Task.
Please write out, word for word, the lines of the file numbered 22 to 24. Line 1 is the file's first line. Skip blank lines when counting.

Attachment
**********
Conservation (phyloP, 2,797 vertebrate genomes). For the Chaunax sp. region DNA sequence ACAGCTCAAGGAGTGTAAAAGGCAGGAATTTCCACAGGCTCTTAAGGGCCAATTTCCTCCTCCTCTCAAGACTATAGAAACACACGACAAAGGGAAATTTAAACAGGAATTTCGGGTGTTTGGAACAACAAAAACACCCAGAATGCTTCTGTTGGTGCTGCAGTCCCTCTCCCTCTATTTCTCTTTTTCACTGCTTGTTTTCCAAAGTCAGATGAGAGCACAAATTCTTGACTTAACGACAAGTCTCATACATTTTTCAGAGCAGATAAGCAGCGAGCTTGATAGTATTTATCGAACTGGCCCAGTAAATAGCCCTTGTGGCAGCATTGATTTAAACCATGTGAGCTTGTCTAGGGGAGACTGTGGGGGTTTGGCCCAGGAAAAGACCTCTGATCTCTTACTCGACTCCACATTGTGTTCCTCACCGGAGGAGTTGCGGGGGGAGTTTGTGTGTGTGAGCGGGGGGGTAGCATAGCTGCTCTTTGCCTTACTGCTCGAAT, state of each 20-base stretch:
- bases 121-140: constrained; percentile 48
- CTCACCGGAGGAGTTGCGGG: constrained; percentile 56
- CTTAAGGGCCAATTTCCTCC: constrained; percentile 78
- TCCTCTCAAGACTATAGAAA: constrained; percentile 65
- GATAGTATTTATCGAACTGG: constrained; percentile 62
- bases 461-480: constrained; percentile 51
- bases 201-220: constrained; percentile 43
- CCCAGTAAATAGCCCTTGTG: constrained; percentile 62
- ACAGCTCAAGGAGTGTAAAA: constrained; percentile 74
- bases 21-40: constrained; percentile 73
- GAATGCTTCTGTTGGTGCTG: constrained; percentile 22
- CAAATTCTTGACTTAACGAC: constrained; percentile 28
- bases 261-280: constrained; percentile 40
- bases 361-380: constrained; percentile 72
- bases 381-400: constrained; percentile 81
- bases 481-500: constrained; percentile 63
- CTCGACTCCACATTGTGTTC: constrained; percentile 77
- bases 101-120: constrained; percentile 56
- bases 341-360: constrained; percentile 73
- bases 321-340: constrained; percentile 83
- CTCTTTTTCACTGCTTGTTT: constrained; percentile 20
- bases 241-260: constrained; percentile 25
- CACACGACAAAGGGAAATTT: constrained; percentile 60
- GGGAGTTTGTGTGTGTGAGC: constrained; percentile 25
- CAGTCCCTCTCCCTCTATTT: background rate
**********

- CTCTTTTTCACTGCTTGTTT: constrained; percentile 20
- bases 241-260: constrained; percentile 25
- CACACGACAAAGGGAAATTT: constrained; percentile 60